The book is perhaps the quintessential symbol of learning. For that reason, I find it particularly fascinating how technology is changing the reading experience. Already there is evidence that the near-constant staring into screens is slowly flattening people’s retinas. The layout on a typical webpage forces a different flow than words on a page do. I haven’t yet purchased an e-reader, mainly because I like to mark up books in ways those devices don’t yet allow. I’m sure I’ll get one eventually. And the devices don’t seem that far removed from our traditional notion of a text.
But now IDEO, perhaps the world’s leading innovative design company, has been developing prototypes for the future of the book. This video will give you a sneak peek at three versions. I’m fascinated by the concepts and possibilities raised by these models. At the same time, just as the book symbolizes learning –and, by extension, school—I wonder how these new models grate against our long-standing paradigms of the educational process.
In these future books, the reading process no longer occurs per the simple left-to-right, down-the-page pattern. Instead, the reader has to become much more active and engaged to reap the full benefits of the experience. She will have to decide when she needs more information; he will have to determine which path of reasoning to follow. It becomes a cyber-version of the choose-your-own adventure books. We first saw movement in this direction with the advent of hyperfiction. But in both those forms, the author still retained ultimate control of the text. In these new models, the author potentially cedes nearly all control. What does this mean for the notions of authority, originality, copyright, and intellectual property? Does a book merely become a microcosm of the web?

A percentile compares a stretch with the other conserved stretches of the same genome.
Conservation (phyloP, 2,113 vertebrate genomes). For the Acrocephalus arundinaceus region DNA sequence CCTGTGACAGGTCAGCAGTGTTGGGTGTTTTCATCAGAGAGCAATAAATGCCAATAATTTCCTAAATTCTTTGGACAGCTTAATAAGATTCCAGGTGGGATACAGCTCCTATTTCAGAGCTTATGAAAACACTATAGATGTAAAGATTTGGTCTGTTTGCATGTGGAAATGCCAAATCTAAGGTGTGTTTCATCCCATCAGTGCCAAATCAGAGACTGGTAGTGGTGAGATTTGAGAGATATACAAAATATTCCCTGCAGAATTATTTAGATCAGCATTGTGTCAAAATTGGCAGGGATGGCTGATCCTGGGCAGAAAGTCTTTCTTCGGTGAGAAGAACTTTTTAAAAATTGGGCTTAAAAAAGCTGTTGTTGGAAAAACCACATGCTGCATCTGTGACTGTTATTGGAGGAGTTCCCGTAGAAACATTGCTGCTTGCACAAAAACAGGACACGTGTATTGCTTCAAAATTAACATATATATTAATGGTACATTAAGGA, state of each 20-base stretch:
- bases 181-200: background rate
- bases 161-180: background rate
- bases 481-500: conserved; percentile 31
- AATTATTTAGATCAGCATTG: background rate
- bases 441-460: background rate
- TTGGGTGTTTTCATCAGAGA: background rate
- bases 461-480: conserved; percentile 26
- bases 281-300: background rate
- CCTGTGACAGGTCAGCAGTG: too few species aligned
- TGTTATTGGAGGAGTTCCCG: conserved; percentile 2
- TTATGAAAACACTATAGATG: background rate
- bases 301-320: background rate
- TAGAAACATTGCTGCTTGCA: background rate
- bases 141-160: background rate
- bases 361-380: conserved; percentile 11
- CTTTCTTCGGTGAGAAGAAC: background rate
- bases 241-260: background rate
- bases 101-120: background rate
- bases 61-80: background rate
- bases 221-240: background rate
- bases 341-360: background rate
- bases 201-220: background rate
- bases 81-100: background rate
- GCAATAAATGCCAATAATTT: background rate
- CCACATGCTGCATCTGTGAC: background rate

It’s also a world far removed from the structures of education. While many schools are placing greater emphasis on critical thinking and habits of mind, they continue to organize themselves per the long-standing factory model. We have blocks of time—class periods, instructional days, units, grade levels, divisions—through which we move kids in linear fashion and thus measure their progress and, we hope, their learning. It’s just like reading an old-fashioned book.
But I’d argue that we need to embrace the new form of book as our symbol. That’s not because I like to be on the leading, bleeding edge. It’s because of that new book being more truly representative of how the brain functions and thus how people really learn.